What can we learn from letting seventh graders take the SAT?

In the 1960s, psychologist Julian Stanley realized that if you took the best-testing seventh graders from around the country and gave them standard college entry exams, those kids would score, on average, about as well as the typical college-bound high school senior.

However, the seventh graders who scored as well or better than high schoolers, Stanley found, had off-the-charts aptitude in quantitative, logical, and spatial reasoning.

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Recently, we learned that President Trump is not very good at keeping secrets.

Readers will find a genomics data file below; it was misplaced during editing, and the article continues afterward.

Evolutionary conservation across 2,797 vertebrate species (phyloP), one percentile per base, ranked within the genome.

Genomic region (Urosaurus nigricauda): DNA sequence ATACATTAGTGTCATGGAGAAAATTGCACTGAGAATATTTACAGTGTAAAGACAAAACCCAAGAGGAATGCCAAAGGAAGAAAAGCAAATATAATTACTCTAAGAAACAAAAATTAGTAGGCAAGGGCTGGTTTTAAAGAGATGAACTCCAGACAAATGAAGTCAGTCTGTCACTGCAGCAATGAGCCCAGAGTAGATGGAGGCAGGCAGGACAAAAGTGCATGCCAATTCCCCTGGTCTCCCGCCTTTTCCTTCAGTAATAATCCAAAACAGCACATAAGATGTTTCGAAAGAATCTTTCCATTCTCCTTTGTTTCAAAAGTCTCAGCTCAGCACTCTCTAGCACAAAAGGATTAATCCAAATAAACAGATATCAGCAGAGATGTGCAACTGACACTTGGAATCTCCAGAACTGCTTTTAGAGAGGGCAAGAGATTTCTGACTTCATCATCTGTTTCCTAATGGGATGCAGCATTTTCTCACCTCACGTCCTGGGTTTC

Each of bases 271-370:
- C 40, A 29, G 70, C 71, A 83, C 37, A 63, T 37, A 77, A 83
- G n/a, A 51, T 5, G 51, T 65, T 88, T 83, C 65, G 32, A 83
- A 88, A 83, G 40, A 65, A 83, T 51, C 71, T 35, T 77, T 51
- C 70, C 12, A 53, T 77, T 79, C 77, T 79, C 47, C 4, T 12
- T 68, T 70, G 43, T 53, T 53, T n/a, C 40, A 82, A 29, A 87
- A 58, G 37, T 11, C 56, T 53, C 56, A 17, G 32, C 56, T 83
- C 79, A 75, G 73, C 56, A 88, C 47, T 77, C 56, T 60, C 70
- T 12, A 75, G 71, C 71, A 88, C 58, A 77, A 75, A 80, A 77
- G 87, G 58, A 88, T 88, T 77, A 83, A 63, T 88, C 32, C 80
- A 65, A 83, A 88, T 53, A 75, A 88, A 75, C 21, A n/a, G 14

According to a bombshell Washington Post report, in the course of bragging about how cool his job is, the president revealed highly classified "code word" intelligence to Russian officials visiting the White House.

Oops. Photo by Michael Reynols-Pool/Getty Images.

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How one man revolutionized teaching by trusting kids to teach themselves.

It's time we shrink the gap between learning and knowing.

Imagine a classroom with 20 children, four computers, and no teacher. Under those circumstances, do you think the children could teach themselves?

This was educational technology professor Sugata Mitra's theory when he decided to put a computer on the side of a public wall in Delhi, India, 18 years ago.

At the time, he was working in the city for a computer software developer training company. His workplace sat next to a slum. He wondered how the children he saw there everyday would learn to work with tech in the modern age.

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